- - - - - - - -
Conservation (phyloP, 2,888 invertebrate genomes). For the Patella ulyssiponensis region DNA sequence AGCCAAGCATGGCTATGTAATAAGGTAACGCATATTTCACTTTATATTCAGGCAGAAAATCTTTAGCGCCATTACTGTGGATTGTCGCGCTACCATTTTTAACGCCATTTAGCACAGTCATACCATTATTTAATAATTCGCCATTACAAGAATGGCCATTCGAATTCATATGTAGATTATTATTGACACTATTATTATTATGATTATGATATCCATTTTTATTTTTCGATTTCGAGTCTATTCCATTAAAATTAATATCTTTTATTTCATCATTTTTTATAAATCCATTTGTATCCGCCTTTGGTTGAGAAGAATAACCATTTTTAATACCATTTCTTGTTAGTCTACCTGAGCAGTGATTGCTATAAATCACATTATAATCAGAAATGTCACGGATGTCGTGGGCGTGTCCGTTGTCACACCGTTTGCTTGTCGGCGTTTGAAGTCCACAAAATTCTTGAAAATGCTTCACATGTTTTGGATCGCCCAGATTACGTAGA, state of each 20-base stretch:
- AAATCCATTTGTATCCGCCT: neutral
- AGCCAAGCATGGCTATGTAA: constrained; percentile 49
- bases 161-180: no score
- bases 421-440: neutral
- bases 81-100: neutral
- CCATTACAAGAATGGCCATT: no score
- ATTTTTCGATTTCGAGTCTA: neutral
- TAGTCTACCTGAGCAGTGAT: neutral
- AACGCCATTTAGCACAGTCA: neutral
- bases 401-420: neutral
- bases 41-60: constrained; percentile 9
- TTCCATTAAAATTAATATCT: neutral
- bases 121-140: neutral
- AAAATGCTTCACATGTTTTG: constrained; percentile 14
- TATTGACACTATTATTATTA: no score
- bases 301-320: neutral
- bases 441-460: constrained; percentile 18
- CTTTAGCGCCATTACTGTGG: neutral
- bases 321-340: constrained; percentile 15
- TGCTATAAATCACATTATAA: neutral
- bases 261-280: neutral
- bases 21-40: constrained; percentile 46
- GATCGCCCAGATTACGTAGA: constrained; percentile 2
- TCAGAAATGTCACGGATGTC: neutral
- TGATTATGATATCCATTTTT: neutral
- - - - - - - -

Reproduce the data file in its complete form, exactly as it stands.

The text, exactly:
Conservation (phyloP, 2,888 invertebrate genomes). For the Patella ulyssiponensis region DNA sequence AGCCAAGCATGGCTATGTAATAAGGTAACGCATATTTCACTTTATATTCAGGCAGAAAATCTTTAGCGCCATTACTGTGGATTGTCGCGCTACCATTTTTAACGCCATTTAGCACAGTCATACCATTATTTAATAATTCGCCATTACAAGAATGGCCATTCGAATTCATATGTAGATTATTATTGACACTATTATTATTATGATTATGATATCCATTTTTATTTTTCGATTTCGAGTCTATTCCATTAAAATTAATATCTTTTATTTCATCATTTTTTATAAATCCATTTGTATCCGCCTTTGGTTGAGAAGAATAACCATTTTTAATACCATTTCTTGTTAGTCTACCTGAGCAGTGATTGCTATAAATCACATTATAATCAGAAATGTCACGGATGTCGTGGGCGTGTCCGTTGTCACACCGTTTGCTTGTCGGCGTTTGAAGTCCACAAAATTCTTGAAAATGCTTCACATGTTTTGGATCGCCCAGATTACGTAGA, state of each 20-base stretch:
- AAATCCATTTGTATCCGCCT: neutral
- AGCCAAGCATGGCTATGTAA: constrained; percentile 49
- bases 161-180: no score
- bases 421-440: neutral
- bases 81-100: neutral
- CCATTACAAGAATGGCCATT: no score
- ATTTTTCGATTTCGAGTCTA: neutral
- TAGTCTACCTGAGCAGTGAT: neutral
- AACGCCATTTAGCACAGTCA: neutral
- bases 401-420: neutral
- bases 41-60: constrained; percentile 9
- TTCCATTAAAATTAATATCT: neutral
- bases 121-140: neutral
- AAAATGCTTCACATGTTTTG: constrained; percentile 14
- TATTGACACTATTATTATTA: no score
- bases 301-320: neutral
- bases 441-460: constrained; percentile 18
- CTTTAGCGCCATTACTGTGG: neutral
- bases 321-340: constrained; percentile 15
- TGCTATAAATCACATTATAA: neutral
- bases 261-280: neutral
- bases 21-40: constrained; percentile 46
- GATCGCCCAGATTACGTAGA: constrained; percentile 2
- TCAGAAATGTCACGGATGTC: neutral
- TGATTATGATATCCATTTTT: neutral